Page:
Honky Tonk Review
Tonight, with the Darling Wife and Precious Daughter out of town for a few days, I went by one such joint to see a local band that I like: Gal Holiday and the Honky Tonk Revue.
There are two constants in New Orleans: alcohol, food and music. Okay, that’s actually three, so I guess that points to another constant: poor standard of education. Let’s just call it quits at four then.
Anyways, I did in fact roll over to The Kingpin, a bar about as big as two of your standard FEMA travel trailers. I don’t know if folks from outside the area can grasp that scale, but take by word for it: two travel trailers. Not quite “medium,” but a notch above “small.”
New Orleans, as everyone knows, is just dripping with great music. That music is typically thought of as Dixieland, jazz, blues or R&B. But truth be told, there’s enough music to go around for all varieties and tastes.
Gal Holiday is a slim bottle-blond with a wide-ranging assortment of tattoos and almost as much range in voice to go with it. As cheerful and friendly a New Orleanian as you will ever meet, Gal leads the band through rockabilly, bluegrass and country with a flair that nicely compliments the undaunted spirit of the American music they play. The band covers everything from Johnny Cash to Loretta Lynn to Lefty Frizzell.
Don’t’ know who Lefty is? That’s okay, because Gal gives a quick and informative intro to each tune. Who wrote it and when, why it was an important song and when it hit the charts. Music is the lesson by which the history of our nation is told, all according to Gal Holiday.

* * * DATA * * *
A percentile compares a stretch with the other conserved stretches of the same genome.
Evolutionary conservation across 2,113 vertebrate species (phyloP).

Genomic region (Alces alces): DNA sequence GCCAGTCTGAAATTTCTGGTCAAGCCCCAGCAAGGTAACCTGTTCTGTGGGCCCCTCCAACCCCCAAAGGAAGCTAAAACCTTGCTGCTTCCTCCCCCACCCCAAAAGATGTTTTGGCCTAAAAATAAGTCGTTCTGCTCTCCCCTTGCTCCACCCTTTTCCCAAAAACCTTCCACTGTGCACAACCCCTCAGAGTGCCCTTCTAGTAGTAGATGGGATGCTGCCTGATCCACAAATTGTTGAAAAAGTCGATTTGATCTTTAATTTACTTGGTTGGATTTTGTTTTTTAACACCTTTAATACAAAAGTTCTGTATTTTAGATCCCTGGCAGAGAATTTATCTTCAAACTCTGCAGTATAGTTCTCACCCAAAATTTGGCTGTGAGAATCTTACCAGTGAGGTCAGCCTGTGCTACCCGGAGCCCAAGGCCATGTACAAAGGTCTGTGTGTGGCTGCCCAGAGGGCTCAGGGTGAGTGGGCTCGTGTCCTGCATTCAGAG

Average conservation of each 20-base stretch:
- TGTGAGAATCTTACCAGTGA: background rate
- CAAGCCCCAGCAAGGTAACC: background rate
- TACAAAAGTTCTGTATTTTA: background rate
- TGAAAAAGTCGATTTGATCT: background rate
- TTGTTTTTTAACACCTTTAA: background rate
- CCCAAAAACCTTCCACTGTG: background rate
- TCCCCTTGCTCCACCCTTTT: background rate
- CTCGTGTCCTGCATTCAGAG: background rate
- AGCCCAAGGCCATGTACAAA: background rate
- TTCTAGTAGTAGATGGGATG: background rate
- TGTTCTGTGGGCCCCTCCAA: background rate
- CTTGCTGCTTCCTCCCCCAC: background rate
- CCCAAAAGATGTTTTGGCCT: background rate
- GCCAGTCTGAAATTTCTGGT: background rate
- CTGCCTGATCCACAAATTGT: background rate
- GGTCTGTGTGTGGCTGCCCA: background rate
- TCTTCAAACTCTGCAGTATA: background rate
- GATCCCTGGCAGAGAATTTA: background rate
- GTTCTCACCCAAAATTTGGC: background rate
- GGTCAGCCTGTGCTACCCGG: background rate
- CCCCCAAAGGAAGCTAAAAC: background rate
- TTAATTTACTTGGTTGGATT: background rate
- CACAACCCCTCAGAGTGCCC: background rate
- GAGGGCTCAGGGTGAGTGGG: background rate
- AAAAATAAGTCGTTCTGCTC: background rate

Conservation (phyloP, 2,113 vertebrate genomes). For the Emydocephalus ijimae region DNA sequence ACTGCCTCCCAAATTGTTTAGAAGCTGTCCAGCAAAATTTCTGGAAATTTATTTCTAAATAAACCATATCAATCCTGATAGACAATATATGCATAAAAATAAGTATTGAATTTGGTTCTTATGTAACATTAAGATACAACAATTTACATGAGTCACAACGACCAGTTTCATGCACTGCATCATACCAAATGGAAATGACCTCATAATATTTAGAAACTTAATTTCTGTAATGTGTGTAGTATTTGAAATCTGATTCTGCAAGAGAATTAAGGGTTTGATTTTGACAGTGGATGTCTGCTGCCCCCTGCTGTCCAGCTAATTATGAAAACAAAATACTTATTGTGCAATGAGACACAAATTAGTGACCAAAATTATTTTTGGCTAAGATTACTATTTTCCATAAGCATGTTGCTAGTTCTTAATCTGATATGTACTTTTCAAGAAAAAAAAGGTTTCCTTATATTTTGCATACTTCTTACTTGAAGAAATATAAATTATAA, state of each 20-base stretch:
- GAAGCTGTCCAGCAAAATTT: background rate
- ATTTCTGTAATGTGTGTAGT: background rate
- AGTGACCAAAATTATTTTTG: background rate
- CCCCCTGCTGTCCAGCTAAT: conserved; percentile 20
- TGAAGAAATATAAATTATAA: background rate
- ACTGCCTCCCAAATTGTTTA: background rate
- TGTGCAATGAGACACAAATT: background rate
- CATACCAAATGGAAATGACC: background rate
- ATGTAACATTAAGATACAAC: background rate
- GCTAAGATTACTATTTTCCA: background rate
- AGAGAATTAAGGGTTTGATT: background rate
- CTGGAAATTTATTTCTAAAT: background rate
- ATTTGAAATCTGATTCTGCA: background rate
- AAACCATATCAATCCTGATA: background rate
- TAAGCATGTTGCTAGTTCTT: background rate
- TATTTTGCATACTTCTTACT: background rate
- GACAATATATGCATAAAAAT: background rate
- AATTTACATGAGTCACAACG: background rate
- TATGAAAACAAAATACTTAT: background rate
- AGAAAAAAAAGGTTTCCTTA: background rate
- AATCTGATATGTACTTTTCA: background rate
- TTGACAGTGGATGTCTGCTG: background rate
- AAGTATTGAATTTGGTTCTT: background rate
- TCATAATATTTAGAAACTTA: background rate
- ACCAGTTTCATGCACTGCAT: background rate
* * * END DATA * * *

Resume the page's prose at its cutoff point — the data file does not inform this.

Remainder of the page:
This was a week night, so the crowd at The Kingpin was a little laid back, a little staid for this crazy town, resisting the urge to dance even to “Hot Rod Lincoln,” one of the most energetic songs ever written. But early in the second set (Was it the beat? Was it the booze?) dancers emerged from the crowd to put the good rhythms of the Honky Tonk Revue to good use.
Here in the unflooded part of the Crescent City, a hole-in-the-wall bar like The Kingpin still serves mixed drinks at happy hour, still has live music from local musicians, still gives pulse to the city whose heart was ripped out by a hurricane called Katrina.
I recognized the slide guitar player, although it was well into the second set before I recalled from where: Steve Spitz has been playing music in this two-horse town for more than 20 years. Back in the early 80’s, he played guitar in a local blues-rock band called The Backsliders. I recall seeing him in several of the local venues in the early days of the Reagan presidency, back when Katrina was nothing more than the lead singer for The Waves.
My, how times have changed.
My, how things remain the same.
There’s a link to Gal Holiday and the Honky Tonk Revue in the sidebar of this blog page. Check them out if you care for live, local music. There are free songs you can download and listen to, and info on future shows. Even if many of the songs they play were written in Texas, Tennessee and Arkansas, their themes of love, loss and hope resonate deeply in the small neighborhood bars of New Orleans.
And Gal takes special care to sing all the verses of “You are My Sunshine,” the official state song of Louisiana, written in part by Louisiana Governor Jimmy Davis, written as a somewhat melancholy love song but with verses that glory in the crawfish and waterways that define this state.
Here in the undamaged part of New Orleans, the soul of the city lives on in a hundred or more “hole-in-the-wall” barrooms that exist in spite of the holes in the levees.
Drums, an upright bass, electric guitar, a slide guitar and tall singer named Gal perform traditional country music in a city that needs all the uplifting, courageous affirmations it can get.